I'd be interested to see disagreements with the definition of "do what we mean" as optimizing a latent variable. I'd also be interested to hear how "corrigibility" and "alignment" relate to these concepts, if at all. For example, it seems like MIRI's corrigibility is closer to "do what we say" while Paul's corrigibility is closer to "do what we mean".

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I liked this post when it came out, and I like it even more now. This also brings to mind Paul's more recent Inaccessible Information.

Thanks! I like it less now, but I suppose that's to be expected (I expect I publish posts when I'm most confident in the ideas in them).

I do think it's aged better than my other (non-public) writing at the time, so at least past-me was calibrated on which of my thoughts were good, at least according to current-me?

The main way in which my thinking differs is that I'm less optimistic about defining things in terms of what "optimizing" is happening -- it seems like such a definition would be too vague / fuzzy / filled with edge cases to be useful for AI alignment. I do think that the definition could be used to construct formal models that can be analyzed (as had already been done in assistance games / CIRL or the off switch game).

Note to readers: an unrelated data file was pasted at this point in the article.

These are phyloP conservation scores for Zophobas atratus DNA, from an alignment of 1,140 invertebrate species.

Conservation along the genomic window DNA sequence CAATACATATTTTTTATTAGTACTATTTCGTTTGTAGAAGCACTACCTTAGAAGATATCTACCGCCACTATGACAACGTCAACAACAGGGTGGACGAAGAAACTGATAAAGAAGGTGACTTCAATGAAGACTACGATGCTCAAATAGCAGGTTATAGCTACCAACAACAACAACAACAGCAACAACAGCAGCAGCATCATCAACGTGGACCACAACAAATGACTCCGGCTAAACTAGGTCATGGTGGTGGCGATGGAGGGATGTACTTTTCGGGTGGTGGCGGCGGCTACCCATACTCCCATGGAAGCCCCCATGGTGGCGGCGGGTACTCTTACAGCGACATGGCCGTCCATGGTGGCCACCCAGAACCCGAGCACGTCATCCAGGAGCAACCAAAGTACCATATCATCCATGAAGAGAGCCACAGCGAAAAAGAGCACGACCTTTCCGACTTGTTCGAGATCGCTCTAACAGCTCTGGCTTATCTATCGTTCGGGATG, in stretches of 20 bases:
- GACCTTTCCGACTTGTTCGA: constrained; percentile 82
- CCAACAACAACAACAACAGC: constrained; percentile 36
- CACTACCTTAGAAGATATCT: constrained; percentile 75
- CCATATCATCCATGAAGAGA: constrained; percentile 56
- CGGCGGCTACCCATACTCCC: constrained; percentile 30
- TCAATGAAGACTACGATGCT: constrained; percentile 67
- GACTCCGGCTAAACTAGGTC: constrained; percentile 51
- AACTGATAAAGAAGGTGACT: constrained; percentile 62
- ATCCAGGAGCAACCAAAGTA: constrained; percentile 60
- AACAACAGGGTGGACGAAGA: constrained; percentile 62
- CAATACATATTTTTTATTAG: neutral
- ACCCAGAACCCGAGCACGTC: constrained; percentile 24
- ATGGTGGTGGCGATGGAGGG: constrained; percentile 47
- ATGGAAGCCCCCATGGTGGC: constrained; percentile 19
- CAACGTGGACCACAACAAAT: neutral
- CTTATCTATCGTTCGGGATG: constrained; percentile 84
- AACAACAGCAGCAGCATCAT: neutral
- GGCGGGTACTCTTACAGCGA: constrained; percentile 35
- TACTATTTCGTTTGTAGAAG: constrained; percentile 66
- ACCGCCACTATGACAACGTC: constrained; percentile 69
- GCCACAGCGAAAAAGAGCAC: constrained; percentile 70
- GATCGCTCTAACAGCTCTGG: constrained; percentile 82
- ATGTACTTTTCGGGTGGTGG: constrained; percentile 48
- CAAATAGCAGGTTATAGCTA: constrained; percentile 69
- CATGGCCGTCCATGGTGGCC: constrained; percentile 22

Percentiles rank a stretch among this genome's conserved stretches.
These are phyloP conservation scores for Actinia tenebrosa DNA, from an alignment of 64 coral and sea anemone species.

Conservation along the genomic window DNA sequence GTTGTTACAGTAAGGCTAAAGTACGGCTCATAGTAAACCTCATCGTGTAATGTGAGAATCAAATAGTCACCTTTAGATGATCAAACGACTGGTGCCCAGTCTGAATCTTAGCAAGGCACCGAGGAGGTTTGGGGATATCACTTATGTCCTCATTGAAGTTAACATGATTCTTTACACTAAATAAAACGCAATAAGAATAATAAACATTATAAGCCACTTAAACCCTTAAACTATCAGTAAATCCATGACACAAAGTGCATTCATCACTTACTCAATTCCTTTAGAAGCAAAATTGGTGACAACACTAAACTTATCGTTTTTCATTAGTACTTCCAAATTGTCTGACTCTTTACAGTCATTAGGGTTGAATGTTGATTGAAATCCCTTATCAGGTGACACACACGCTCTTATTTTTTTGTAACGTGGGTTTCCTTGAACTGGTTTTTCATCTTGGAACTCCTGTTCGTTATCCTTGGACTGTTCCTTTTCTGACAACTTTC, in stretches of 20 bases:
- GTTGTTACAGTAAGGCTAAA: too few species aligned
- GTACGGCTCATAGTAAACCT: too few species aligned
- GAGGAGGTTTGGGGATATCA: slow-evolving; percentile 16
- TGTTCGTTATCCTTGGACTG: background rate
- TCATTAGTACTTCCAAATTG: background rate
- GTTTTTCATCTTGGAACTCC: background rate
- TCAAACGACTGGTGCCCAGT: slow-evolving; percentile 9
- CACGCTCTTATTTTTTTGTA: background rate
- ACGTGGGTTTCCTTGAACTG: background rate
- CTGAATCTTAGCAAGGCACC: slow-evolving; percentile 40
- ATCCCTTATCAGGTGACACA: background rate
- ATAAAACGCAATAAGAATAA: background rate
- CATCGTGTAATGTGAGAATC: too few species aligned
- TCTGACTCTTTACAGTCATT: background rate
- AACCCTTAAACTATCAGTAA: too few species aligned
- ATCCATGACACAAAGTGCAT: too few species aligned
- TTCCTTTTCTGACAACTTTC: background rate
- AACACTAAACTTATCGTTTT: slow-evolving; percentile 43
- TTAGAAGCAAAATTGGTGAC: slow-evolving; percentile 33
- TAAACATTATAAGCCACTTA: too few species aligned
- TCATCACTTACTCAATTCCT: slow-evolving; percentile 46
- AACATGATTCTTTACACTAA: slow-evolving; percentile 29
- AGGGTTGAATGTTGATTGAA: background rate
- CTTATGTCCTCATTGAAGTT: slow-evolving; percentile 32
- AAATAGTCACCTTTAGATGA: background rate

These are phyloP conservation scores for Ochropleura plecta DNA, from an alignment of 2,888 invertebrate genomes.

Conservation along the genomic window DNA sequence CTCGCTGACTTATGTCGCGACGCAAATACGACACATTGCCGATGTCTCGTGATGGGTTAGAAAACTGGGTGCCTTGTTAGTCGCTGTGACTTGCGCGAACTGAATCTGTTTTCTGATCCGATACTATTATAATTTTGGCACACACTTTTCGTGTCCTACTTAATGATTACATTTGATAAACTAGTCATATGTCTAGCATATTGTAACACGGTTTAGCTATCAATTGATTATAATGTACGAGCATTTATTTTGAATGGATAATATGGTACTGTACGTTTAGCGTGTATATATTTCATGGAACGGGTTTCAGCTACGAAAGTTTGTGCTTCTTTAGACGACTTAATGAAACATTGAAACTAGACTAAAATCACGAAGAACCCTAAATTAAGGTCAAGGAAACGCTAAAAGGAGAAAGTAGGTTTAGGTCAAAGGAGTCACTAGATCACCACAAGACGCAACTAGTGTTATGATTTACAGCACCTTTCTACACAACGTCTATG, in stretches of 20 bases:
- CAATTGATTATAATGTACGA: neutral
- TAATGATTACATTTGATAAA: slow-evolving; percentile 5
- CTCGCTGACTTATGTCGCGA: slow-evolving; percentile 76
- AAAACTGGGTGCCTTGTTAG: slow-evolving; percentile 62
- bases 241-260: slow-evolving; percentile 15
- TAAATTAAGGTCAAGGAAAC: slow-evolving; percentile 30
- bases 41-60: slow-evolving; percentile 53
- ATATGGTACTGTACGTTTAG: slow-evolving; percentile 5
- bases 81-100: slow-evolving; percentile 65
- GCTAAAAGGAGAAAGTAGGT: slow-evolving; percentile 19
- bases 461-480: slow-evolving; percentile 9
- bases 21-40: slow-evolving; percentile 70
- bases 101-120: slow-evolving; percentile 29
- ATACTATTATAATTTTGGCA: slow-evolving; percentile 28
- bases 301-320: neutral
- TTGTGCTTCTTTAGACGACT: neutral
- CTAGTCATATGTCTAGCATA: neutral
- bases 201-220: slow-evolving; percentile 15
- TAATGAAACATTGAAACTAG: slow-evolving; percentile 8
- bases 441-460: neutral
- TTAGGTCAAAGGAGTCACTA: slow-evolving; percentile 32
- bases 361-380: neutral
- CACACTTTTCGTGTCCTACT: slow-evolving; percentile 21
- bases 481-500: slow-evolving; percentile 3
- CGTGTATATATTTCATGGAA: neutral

The definition is also flawed; it clearly can't be just about optimizing a latent variable, since that's true of any POMDP. What the agent ends up optimizing for depends entirely on how the latent variable connects to the agent's observations; this clearly isn't enough for do what we mean. I think the better version is Stuart's three principles in Human Compatible (summary).

There's another layer of uncertainty here. For sufficiently general and long-term preferences, it's not clear that "do what we mean" is sufficient either. None of us knows what we want, so we what we mean isn't even very good evidence of what we want.

"do what I would want to mean" is closer, but figuring out the counterfactuals for "would" that preserve "I" is not easy.

Agreed. Humans don't really have utility functions. We might try to get around this by having the AI learn how humans would like to be interpreted as having a utility function, and how they would like that to be interpreted, and so on in an infinite tower of reflection, but that doesn't seem very practical or desirable.